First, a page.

Kolachi is of Slovak origin and this particular recipe has been passed down through my family (from Croatia). Two of my fondest holiday treat memories are ones that my Grandma Skiba made, Kolachi and clothespin cookies.  These two treats are tastes that remind me of Christmas and have become staples to my holidays just like the Christmas tree.  Grandma Skiba was a seamstress so in addition to Kolachi and clothespin cookies I remember all the hand made gifts she made for me. My favorite is a stocking that is completely hand embroidered from top to bottom with my name on it. I hang it up each year to remember her by. Several years ago my Aunt in Kansas began making Kolachi and clothespin cookies and sends a package to me, which I selfishly hide away and eat when my daughter is not looking. The first time my Aunt sent me the package I had not tasted either of these treats in years, but once I tasted them you know how some things just trigger wonderful memories from your childhood – yea, a nostalgic experience! Since Kolachi is not a very well known recipe and because I enjoy it so much I wanted to share this with you.  I hope you enjoy – from my family to yours!

SKIBA KOLACHI

Dough
1 cup milk
½ cup butter
½ cup sugar
1 teaspoon salt
1 large cake yeast (fresh!), soften in warm milk (or 3 pkgs of dry yeast)
3 eggs, beaten
5 cups flour

  1. Heat the milk to a near boil stirring constantly, remove the milk from the heat and stir in the butter, sugar and salt stirring until the sugar is dissolved and the butter is melted. Cool to warm (80-90°F). (Remember anything over 140°F will kill the active yeast).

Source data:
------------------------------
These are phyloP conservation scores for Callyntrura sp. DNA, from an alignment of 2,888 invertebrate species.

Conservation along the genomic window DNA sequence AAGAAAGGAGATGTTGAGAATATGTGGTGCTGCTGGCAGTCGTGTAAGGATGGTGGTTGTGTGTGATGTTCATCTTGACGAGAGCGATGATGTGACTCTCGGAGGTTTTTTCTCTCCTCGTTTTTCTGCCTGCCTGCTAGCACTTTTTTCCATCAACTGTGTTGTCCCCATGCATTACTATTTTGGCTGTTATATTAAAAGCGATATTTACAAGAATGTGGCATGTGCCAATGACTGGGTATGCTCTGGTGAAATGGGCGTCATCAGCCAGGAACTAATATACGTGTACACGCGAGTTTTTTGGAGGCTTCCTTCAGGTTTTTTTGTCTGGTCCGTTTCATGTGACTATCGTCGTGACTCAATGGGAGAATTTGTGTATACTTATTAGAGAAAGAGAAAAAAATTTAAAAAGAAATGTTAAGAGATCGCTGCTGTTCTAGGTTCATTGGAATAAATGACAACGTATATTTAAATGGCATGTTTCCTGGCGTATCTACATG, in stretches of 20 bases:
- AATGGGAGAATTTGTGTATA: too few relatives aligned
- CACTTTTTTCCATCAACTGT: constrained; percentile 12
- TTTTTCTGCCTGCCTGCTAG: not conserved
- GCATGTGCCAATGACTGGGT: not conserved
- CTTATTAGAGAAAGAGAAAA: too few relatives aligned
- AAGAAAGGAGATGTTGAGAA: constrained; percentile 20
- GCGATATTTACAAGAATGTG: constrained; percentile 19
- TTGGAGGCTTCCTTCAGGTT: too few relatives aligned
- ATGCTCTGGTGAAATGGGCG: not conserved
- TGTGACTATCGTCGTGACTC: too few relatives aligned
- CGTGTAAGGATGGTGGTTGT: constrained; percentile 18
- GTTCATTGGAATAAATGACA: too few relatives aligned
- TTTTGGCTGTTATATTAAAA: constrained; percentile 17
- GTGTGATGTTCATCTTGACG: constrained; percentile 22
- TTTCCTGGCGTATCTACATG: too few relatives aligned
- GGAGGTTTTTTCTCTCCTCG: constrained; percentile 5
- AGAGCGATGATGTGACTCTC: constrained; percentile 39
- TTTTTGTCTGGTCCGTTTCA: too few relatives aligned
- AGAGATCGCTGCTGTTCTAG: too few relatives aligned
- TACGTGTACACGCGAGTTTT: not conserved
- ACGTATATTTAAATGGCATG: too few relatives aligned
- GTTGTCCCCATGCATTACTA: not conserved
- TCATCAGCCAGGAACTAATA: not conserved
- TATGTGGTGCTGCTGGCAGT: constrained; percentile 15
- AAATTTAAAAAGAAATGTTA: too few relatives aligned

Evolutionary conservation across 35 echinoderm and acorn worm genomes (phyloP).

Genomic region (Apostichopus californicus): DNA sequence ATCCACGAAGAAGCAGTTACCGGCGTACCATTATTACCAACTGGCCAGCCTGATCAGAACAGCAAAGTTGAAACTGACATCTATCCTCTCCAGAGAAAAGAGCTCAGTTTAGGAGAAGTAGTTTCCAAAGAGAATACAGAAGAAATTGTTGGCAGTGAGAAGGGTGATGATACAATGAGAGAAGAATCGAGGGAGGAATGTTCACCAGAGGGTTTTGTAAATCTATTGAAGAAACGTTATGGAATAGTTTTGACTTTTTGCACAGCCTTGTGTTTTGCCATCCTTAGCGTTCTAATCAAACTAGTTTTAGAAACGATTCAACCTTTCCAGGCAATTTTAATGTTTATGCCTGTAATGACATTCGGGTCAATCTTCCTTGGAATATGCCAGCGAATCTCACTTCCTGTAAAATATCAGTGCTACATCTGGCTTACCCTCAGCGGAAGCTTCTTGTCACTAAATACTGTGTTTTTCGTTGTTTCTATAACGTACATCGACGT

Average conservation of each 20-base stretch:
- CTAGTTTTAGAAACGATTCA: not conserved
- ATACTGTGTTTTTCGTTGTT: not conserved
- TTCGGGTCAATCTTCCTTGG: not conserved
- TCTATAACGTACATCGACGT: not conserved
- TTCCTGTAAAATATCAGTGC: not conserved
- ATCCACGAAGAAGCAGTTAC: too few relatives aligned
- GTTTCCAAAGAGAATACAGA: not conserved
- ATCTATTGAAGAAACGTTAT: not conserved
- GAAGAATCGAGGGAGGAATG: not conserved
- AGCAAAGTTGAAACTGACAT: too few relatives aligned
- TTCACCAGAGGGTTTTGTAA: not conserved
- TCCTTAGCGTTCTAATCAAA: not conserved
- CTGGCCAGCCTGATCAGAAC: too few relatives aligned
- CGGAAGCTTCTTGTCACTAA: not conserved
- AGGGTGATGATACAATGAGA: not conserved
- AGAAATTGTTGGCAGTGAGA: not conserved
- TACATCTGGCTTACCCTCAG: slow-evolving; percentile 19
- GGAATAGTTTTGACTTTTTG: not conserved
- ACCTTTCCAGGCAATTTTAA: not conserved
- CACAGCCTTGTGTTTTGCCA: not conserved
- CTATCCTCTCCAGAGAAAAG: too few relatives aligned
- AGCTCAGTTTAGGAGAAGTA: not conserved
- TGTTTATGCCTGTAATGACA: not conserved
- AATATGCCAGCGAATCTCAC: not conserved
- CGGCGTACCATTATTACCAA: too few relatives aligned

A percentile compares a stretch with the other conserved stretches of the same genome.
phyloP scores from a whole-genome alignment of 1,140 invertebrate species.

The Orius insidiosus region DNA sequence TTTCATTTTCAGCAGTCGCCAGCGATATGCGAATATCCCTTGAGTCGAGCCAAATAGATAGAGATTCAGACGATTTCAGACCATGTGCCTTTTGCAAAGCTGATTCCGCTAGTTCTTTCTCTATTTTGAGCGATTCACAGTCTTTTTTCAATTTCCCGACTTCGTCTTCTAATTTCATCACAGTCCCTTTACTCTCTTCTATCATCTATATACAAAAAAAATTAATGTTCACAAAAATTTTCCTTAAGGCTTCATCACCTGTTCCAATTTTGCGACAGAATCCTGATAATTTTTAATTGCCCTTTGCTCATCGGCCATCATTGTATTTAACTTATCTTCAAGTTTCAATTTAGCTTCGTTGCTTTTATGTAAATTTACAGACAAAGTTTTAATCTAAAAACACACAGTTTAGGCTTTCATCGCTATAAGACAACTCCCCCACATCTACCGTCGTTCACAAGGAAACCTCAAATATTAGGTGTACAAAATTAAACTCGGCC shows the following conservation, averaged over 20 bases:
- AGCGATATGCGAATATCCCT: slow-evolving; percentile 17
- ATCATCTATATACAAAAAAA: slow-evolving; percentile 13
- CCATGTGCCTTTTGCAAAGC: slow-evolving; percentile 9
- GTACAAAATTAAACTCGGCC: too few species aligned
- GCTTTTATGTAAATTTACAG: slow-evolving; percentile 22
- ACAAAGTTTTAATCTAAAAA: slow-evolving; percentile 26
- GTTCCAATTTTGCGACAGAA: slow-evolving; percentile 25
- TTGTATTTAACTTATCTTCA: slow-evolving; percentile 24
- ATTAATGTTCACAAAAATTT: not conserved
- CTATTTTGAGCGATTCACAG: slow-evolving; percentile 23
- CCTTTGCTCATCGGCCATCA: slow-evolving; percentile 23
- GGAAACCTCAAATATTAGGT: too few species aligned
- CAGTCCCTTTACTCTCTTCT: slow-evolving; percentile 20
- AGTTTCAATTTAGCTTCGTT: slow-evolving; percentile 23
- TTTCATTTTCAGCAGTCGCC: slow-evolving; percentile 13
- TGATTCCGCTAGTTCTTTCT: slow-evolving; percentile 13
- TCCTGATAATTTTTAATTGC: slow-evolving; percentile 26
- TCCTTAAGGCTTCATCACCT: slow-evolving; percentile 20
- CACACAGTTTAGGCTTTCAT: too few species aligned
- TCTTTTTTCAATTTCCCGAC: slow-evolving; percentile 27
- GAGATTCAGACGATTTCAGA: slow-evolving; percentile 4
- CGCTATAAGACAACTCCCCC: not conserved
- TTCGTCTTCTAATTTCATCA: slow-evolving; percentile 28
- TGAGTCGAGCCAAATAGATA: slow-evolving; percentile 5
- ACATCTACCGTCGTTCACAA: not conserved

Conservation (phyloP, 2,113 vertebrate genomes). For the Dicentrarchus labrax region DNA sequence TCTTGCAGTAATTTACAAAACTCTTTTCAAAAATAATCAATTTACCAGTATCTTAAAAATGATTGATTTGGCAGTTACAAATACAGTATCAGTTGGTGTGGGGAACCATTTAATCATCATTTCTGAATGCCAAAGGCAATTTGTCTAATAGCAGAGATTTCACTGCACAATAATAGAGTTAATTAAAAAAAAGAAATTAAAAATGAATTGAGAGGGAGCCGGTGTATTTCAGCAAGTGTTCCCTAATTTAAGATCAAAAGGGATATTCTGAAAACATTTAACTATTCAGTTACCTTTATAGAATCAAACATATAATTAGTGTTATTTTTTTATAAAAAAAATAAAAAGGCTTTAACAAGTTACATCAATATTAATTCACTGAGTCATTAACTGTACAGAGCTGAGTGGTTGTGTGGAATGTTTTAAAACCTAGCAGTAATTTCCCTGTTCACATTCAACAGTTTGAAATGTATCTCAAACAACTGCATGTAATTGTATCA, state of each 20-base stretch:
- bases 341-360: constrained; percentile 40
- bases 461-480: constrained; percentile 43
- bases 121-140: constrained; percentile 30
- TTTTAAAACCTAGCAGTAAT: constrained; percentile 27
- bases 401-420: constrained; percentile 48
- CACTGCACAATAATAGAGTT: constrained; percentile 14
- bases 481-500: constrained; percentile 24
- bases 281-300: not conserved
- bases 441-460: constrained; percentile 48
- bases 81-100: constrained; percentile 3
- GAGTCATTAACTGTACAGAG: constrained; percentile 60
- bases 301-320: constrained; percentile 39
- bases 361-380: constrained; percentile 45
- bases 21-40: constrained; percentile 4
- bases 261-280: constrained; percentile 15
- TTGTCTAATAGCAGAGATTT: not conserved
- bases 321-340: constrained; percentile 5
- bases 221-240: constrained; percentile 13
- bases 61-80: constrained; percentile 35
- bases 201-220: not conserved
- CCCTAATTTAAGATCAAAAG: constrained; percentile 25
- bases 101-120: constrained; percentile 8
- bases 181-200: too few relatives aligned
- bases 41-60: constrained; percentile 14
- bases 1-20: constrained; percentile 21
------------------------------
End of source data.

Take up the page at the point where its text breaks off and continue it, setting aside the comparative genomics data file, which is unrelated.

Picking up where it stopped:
2. Whisk in the yeast, then let sit while you get the flour ready and beat the eggs.

 3.   Add eggs and flour, mix well with a wooden spoon.

 

4.   Knead the dough lightly and form into a ball.

5.   Place the dough in a greased bowl, cover and let it rise until it doubled in size (about an hour). 

6.   Punch down (isn’t yeast dough therapeutic) and divide in 7 or 8 balls about 6oz each.

7.   Roll into rectangles.

8.   Spread nut filling or date nut mixture and roll up jelly roll style crimping the ends and slightly tucking them under to keep the filling from oozing out.  (3 rolls to a pan).  Your rolls will be about 3 inches wide and 7-10 inches long

9.   Prick with fork 2” apart.  Let rise for 30min – 1 hour.  Bake at 325° for 30 minutes or until brown. 

  Recipe Notes: If dough is too soft, knead in a little flour. 
You can use this dough to make dinner rolls, cinnamon buns or bread. (I have not yet tried either of these uses).

FILLINGS

Nut mixture (Pictured)
2 lbs shelled nuts ground. (nuts to be ground finely or they will poke through the dough).
2 cups sugar
1 ½ cups milk (add a little at a time)
1 egg, beaten
1 Tablespoon vanilla.

  1. Grind nuts until coarsely ground, add the sugar and grind until the mixture is finely ground.
  2. Add egg, vanilla, and milk, adding the milk a little at a time until it reaches the desired consistency.
  3. Cook on low heat to combine, then cool before spreading on dough.

Date & Nut Mixture
Small package of dates
½ cup brown sugar
1 tablespoon flour
1 cup hot water
2tsp. vanilla
1 lb. ground nuts

  1. Mix dates, sugar, flour, and water and simmer 10 minutes.
  2. Add 2 teaspoons vanilla
  3. Mash the dates with a potato masher.
  4. Add 1 pound ground nuts, cool before spreading on dough.

Notes: If mixture is too thick, add a little water.

Slice into 1” pieces and serve. You can wrap the loaves in press ‘n seal or plastic wrap to keep. Keep stored at room temperature.

Makes 7-8 loaves.

April 24, 2010

Homemade Croutons

Croutons

When I buy bread for garlic bread I never seem to be able to use it up as fast as it starts getting hard so now I turn that bread into something! Croutons. We can always use croutons for our salads and now I don’t have to waste bread or buy croutons!